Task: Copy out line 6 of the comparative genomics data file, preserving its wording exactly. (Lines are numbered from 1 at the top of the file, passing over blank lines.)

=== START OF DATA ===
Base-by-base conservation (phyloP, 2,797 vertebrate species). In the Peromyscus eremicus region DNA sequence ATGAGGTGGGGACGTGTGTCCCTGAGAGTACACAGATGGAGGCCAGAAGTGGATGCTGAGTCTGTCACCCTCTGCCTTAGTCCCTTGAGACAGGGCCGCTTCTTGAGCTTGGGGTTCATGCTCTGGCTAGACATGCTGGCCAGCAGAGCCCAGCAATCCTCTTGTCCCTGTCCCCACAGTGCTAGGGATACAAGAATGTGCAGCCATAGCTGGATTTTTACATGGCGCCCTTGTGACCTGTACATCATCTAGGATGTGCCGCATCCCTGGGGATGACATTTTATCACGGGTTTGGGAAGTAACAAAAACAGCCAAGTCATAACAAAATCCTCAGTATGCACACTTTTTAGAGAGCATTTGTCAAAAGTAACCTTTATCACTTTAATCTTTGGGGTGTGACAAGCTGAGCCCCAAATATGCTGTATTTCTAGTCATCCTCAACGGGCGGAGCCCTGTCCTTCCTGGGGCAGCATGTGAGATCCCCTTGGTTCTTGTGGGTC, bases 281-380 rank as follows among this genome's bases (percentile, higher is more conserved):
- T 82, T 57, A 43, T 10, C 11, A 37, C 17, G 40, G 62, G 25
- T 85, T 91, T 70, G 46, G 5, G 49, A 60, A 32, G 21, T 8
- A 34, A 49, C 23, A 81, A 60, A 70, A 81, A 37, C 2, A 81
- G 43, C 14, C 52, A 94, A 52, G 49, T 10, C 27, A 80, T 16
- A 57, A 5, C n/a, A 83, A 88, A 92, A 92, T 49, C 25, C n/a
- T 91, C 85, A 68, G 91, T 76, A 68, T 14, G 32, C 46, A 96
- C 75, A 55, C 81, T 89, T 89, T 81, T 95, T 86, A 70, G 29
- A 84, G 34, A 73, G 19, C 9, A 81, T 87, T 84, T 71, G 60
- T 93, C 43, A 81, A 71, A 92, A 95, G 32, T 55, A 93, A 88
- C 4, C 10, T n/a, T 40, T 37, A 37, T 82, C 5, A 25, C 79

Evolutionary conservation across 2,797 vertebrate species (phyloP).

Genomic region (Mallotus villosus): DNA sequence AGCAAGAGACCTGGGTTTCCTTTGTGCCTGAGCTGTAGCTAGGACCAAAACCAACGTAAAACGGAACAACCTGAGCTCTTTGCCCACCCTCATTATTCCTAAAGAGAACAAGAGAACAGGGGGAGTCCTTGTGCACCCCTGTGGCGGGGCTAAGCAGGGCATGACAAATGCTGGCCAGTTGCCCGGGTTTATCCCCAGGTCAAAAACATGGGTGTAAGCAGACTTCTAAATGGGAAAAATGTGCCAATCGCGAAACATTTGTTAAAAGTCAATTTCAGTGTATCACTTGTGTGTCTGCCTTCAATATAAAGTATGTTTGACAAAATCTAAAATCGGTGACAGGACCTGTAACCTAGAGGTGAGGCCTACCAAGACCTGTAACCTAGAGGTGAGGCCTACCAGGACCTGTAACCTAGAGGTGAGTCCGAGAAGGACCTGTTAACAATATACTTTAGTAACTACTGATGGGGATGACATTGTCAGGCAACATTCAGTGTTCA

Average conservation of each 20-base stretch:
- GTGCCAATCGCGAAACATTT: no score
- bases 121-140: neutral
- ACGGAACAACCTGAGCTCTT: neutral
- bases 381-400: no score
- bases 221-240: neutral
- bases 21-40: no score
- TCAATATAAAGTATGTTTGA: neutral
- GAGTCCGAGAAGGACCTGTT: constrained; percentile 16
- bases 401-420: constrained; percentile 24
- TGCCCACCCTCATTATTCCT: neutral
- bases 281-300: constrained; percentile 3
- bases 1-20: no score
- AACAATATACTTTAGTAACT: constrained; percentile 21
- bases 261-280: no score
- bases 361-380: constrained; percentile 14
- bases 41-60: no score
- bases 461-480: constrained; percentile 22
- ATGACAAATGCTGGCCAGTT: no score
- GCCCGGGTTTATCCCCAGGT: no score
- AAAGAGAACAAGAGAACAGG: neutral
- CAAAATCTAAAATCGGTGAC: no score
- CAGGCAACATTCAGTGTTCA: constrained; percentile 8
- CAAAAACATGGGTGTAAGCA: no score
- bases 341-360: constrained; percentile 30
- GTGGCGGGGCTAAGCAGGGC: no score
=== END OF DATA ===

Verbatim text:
- A 57, A 5, C n/a, A 83, A 88, A 92, A 92, T 49, C 25, C n/a